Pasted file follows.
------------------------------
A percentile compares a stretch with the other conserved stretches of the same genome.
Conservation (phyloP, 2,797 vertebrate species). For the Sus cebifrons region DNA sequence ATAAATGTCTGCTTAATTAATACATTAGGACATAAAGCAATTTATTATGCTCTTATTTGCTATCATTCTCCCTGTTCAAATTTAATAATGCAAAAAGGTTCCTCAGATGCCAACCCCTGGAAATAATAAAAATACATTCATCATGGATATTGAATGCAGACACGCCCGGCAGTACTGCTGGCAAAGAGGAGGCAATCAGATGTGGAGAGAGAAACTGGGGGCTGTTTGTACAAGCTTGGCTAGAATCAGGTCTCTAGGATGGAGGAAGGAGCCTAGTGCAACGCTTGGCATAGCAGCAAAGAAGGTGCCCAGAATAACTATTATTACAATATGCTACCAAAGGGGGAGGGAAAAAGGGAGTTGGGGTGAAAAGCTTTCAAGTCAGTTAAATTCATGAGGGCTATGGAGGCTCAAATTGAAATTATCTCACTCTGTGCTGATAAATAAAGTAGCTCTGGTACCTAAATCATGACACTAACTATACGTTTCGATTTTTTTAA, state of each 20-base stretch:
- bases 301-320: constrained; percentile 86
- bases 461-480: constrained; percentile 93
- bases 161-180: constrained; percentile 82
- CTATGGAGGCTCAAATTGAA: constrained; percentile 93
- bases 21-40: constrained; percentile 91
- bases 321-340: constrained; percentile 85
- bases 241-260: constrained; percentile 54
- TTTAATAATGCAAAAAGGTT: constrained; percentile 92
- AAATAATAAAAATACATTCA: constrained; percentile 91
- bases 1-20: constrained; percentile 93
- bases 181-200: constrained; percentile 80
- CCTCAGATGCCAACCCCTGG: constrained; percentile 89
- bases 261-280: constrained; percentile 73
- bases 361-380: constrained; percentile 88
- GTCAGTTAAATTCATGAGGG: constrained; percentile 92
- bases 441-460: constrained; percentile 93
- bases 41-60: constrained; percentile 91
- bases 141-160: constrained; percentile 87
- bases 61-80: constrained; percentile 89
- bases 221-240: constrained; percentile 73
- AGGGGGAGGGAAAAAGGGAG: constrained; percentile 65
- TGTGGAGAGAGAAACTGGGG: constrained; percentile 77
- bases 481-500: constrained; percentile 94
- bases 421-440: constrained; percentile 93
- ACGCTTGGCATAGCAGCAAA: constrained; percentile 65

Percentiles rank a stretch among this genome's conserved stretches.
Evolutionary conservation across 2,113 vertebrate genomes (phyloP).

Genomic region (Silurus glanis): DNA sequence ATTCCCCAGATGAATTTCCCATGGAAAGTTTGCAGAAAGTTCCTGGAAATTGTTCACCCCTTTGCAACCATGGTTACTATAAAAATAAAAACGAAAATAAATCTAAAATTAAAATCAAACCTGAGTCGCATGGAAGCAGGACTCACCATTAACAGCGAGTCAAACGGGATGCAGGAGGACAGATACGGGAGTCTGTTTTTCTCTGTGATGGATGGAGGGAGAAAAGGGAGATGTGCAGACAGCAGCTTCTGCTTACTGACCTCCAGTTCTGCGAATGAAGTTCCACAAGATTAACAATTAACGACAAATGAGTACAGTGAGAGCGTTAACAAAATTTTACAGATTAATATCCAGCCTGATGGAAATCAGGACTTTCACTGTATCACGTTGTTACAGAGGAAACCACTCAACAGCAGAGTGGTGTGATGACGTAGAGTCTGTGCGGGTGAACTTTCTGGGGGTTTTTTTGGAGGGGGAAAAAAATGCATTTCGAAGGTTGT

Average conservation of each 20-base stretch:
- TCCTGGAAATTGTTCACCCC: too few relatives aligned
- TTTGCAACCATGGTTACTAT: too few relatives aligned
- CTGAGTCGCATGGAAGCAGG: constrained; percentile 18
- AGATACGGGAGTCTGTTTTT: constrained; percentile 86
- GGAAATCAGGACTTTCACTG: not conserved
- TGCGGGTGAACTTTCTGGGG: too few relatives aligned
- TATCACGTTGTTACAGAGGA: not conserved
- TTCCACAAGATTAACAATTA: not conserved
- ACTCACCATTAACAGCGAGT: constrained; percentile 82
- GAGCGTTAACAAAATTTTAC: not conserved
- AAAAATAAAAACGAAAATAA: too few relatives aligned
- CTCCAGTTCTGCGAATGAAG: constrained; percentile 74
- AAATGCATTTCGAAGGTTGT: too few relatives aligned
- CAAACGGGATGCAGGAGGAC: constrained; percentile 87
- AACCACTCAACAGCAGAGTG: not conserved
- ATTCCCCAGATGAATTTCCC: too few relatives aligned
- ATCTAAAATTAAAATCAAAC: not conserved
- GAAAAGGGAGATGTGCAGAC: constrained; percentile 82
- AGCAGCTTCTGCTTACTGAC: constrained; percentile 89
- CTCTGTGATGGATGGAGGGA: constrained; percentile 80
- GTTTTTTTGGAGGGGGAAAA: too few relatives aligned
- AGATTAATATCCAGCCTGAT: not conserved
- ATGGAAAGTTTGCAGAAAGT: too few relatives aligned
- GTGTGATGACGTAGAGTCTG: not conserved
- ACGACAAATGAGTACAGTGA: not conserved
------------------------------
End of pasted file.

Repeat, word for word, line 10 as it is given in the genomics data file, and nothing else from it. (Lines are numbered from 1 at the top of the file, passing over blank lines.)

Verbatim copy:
- TTTAATAATGCAAAAAGGTT: constrained; percentile 92